Human beings push against the limits of the natural world, acting upon them rather than simply reacting to them; we believe that a "meaningful" life entails more than the necessary acts of sleeping and procreating, foraging and eating. In this, we differ from animals who live in response to their environment; when they take the life of another, they do so out of what John Updike calls "a joyless necessity" - for the purposes of survival or because of an evolutionary imperative. Although an animal's behaviour might be deemed ferocious or cruel, it would be difficult to use the word "evil" to describe what it does. Derived from the Old Teutonic ubiloz, meaning "up" or "over", the word "evil" implies something beyond necessity, some sort of excess.
Religious moralists think of this excess as something that comes from without, a satanic impulse that dooms the possessed. Moral relativists also think of it as something that comes from outside; but they see the source as something more worldly and less holy, be it a social structure or an abusive childhood. In other words, ordinary people do extraordinarily horrible things when their constitution compels them to do so; and while the moralists and the relativists may differ in the terms that they use, they share an unwillingness to address the role of individual choice, no matter how constrained or limited that choice might be. Evil - if applied to that dark space between necessity and excess - can only reside within the boundaries of the self. Its source lies in the very thing that makes us human: the impulse to transcend the reality that surrounds us, to abstract from our concrete experience and to free ourselves from necessity. As such, the human capacity for good is inevitably tied to the human capacity for evil: both account for those actions that lie beyond the necessary requirements of everyday survival.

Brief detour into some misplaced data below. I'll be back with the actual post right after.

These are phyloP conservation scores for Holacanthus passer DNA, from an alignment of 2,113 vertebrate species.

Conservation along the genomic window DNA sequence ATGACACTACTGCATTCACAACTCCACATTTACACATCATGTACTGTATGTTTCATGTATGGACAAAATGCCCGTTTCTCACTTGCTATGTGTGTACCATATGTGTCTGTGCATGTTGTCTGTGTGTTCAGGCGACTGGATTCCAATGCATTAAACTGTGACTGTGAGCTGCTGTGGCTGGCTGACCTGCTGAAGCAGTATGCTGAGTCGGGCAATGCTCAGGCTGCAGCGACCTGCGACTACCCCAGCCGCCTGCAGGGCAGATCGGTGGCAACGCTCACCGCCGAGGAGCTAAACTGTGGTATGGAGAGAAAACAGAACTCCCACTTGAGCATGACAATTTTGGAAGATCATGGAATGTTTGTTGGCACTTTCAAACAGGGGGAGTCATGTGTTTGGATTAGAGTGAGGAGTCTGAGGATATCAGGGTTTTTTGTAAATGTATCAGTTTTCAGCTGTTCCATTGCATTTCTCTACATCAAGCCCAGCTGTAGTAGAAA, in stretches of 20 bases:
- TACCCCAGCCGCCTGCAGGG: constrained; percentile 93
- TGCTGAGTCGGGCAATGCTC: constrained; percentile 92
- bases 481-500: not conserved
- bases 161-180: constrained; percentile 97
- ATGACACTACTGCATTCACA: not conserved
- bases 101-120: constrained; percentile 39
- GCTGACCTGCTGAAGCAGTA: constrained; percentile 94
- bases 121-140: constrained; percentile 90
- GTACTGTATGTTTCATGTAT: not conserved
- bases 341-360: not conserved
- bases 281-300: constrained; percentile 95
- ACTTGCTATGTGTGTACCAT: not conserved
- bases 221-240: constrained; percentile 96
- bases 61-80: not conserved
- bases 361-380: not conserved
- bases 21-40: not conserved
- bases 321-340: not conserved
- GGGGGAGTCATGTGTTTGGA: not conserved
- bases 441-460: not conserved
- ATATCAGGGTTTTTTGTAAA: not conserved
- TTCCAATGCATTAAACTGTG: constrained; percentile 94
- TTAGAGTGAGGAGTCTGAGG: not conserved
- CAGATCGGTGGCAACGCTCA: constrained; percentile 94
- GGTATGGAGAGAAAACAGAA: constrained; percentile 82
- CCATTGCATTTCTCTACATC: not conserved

We like to construct stories behind our choices, drawing relationships between events as we search for the elusive "because". Even Hitler managed to convince himself of the inevitable logic behind his actions: "I would prefer not to see anyone suffer, not to harm anyone. But when I realise the species is in danger, then, in my case, sentiment gives way to the coldest reason." Attempting to understand more recent atrocities, we can propose theories, offer formulae and draw logic trees, but we come to a point where the "because" lies with human beings themselves, who decided that the right response to their situation entailed treating other human beings as candidates for annihilation.